Martin Joyce: Driving innovation and regeneration can help supercharge growth

Martin Joyce: Driving innovation and regeneration can help supercharge growth

Martin Joyce

Clyde Gateway’s approach to fostering an innovation economy can be replicated to encourage growth across Scotland, says executive director of regeneration Martin Joyce.

The economic outlook for Scotland and the wider UK appears to be improving, if only incrementally. There is an opportunity to supercharge this growth, securing better paid jobs and a greener future in the process, but only if we invest in driving innovation and creating the right environment for organisations to flourish. At Clyde Gateway, in the east end of Glasgow and South Lanarkshire, we have built the foundations for this to happen.

Places like Dalmarnock, Bridgeton and Rutherglen in this part of the city were historically synonymous with heavy industry. The economic and social challenges for the community when these disappeared are well known and understood, however after sustained investment in the area, spurred on by the development of the Commonwealth Games ten years ago, there have been tangible improvements.

Indeed, for many people, the regeneration has been completely transformational, with new housing, improved civic spaces, and a number of new parks. Importantly, many new businesses have made Clyde Gateway their home, bringing new jobs and ensuring that regeneration benefits will be locked in for generations to come.

However, I believe we can do more with the right investment. If we can continue to attract high value manufacturing and research and development organisations to Clyde Gateway then it will not just be known for being a regeneration success story, but as the hub for key growth sectors in Scotland.

Martin Joyce: Driving innovation and regeneration can help supercharge growth

An example of this working well is at the Clyde Gateway East business park where recent Scottish Enterprise funding is allowing Clyde Gateway to develop additional commercial units where advanced manufacturers like Torishima and Glacier Energy have already found a home. Or, in the derelict land in Shawfield that is being remediated and developed for commercial use, using Levelling Up funding from the UK Government, encouraging more businesses to choose Clyde Gateway and create local jobs.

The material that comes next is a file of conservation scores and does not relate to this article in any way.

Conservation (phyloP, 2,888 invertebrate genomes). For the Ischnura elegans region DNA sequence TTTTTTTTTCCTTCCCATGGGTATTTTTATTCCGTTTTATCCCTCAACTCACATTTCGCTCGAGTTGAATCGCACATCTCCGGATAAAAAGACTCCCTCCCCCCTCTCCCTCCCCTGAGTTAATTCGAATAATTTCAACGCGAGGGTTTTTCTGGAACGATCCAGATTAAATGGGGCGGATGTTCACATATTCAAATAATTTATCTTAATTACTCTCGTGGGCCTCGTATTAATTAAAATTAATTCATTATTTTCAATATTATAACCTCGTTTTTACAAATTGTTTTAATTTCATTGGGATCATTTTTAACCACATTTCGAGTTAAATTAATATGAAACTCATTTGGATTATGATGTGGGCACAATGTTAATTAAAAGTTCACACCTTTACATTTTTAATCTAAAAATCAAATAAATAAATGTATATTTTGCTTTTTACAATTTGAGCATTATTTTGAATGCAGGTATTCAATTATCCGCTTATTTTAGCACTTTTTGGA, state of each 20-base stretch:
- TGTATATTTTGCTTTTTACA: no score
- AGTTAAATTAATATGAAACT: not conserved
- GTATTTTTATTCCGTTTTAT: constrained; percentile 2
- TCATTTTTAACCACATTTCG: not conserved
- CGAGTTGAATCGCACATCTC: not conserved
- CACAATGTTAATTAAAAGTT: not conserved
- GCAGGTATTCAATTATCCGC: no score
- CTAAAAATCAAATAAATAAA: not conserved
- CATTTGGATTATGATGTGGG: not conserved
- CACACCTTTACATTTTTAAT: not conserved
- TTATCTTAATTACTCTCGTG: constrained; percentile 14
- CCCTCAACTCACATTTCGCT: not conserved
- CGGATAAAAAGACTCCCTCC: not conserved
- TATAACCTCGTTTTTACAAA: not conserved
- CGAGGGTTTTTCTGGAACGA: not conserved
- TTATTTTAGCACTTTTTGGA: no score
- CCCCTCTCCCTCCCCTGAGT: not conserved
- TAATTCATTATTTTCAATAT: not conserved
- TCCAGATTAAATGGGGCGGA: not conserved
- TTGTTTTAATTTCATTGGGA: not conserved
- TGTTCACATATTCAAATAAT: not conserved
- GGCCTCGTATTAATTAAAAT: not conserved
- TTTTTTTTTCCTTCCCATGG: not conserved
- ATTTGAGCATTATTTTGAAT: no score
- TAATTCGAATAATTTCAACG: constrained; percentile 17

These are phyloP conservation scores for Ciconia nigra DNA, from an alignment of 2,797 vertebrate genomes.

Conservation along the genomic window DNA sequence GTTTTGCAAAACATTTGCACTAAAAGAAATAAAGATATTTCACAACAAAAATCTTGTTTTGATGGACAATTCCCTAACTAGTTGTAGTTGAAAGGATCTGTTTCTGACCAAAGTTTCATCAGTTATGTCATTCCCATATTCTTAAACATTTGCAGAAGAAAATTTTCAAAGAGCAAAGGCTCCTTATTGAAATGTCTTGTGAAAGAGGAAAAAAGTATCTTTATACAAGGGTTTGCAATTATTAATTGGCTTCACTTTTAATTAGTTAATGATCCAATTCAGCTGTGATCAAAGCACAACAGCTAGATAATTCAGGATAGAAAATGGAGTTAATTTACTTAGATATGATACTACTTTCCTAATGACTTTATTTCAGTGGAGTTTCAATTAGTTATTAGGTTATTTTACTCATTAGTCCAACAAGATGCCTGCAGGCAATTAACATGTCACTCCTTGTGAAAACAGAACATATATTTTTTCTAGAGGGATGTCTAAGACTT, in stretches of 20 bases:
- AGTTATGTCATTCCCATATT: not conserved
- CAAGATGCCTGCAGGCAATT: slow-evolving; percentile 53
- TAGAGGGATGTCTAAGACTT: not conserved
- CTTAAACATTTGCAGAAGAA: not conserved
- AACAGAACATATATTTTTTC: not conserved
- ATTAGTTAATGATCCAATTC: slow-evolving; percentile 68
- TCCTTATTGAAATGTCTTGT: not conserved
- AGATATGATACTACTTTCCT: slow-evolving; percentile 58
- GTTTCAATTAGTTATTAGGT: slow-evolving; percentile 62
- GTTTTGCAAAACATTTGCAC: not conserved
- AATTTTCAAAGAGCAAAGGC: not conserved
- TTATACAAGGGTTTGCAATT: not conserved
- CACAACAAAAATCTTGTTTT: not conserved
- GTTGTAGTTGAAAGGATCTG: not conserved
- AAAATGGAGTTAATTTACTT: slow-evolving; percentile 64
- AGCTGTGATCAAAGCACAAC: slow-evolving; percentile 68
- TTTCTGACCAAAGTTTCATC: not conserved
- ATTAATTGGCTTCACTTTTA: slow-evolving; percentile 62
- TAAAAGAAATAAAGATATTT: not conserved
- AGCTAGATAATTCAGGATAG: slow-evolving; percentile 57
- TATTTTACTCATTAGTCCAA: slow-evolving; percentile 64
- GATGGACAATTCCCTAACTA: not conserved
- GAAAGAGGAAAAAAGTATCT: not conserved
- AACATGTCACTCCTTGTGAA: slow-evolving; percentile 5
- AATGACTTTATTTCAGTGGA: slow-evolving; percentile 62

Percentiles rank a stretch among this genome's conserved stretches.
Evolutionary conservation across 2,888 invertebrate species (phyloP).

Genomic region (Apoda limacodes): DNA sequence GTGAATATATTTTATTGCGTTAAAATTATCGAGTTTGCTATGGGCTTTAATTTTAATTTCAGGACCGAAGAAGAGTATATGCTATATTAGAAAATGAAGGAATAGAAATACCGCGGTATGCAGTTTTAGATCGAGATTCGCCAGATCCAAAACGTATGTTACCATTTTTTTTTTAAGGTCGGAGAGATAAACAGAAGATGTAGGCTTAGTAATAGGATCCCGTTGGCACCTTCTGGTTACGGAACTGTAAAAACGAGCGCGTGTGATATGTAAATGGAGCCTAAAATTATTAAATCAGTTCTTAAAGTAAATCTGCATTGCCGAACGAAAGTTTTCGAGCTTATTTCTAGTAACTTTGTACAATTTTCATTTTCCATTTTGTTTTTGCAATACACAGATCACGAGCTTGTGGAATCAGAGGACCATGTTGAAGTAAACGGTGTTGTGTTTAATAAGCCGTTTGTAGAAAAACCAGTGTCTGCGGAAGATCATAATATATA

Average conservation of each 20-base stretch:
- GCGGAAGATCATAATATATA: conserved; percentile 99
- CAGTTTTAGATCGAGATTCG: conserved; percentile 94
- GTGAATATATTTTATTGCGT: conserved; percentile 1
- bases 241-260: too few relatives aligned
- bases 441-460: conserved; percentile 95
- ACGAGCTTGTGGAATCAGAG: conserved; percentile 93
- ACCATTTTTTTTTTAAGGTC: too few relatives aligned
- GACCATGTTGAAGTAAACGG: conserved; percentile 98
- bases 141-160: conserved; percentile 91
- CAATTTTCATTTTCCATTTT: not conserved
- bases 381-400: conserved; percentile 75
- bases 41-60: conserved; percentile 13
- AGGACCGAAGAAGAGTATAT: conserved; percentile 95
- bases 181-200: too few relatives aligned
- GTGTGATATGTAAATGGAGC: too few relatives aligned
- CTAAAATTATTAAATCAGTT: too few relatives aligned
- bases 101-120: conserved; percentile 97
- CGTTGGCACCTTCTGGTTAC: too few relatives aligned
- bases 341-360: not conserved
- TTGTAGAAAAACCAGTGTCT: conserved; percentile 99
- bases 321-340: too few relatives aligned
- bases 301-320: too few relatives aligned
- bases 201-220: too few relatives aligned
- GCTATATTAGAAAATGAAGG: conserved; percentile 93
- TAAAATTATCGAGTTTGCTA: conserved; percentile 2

However, this success has not happened by accident. In Clyde Gateway we have created an area for business with the infrastructure to thrive yet we have been able to remain keenly focused on the environment - something that is of utmost importance to businesses nowadays. Organisations moving into commercial spaces in Dalmarnock can benefit from a district heating network and this is attracting high growth businesses like Utopi which are driven by their ESG purpose.

Similarly, Magenta Park, which is transitioning to focus on innovation, will utilise a pioneering renewable heating and cooling district heat network - one of only five in Europe. The park will have the capacity to provide commercial space suitable for high value manufacturing and life sciences, again helping to make Clyde Gateway one of the most attractive areas of Scotland for business while remaining responsive to changing market demands.

These high growth sectors really have the potential to revitalise long-term growth in Glasgow, Scotland, and the UK. Fostering an innovation economy will get more people into higher paid jobs, address issues of low productivity that have impacted our economy in recent years, while delivering a greener and cleaner future.

Regeneration companies like Clyde Gateway serve as a testament to the power of reversing economic fortunes. Using a mixture of private and public funding we have built momentum in delivering economic and social change for our communities. If we push on, not just in Glasgow, but in the country as a whole, to deliver a more innovative economy, then we can create a legacy of prosperity and opportunity for generations to come.

This article initially appeared in The Scotsman.

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